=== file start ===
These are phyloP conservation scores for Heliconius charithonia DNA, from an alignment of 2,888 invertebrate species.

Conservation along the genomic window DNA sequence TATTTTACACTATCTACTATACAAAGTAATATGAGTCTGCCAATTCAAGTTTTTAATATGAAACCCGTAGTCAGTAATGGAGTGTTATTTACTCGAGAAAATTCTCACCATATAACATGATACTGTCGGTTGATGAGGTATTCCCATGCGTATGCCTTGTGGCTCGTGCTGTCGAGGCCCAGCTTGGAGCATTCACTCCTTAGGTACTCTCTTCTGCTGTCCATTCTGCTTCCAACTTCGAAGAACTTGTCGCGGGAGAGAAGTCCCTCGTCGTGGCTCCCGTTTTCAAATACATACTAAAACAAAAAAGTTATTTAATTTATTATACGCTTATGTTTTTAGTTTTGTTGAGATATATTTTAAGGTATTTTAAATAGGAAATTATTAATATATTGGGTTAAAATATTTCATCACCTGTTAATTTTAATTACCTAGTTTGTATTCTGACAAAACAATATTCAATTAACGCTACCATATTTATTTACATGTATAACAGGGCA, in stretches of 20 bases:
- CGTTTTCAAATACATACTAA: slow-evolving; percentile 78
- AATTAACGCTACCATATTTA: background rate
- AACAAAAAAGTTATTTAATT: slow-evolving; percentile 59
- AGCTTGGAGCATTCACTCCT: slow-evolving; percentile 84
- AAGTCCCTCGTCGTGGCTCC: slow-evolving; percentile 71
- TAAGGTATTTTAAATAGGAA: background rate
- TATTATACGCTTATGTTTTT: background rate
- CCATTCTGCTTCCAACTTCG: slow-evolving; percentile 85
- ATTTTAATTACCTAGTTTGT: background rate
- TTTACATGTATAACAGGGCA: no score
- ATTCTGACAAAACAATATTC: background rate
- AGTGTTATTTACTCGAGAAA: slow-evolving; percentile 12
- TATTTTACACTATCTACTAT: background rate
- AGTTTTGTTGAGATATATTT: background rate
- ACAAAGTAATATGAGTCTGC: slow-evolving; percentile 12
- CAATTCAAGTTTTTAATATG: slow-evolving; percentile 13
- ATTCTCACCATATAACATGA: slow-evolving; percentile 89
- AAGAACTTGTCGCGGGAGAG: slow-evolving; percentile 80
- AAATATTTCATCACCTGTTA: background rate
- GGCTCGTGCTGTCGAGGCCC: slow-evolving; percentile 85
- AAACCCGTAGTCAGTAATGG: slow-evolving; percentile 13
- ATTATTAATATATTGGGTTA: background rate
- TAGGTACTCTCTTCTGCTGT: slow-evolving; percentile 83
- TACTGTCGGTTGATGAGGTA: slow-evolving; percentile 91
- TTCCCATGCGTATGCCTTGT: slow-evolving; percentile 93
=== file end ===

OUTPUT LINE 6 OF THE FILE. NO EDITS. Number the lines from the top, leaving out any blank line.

- AGCTTGGAGCATTCACTCCT: slow-evolving; percentile 84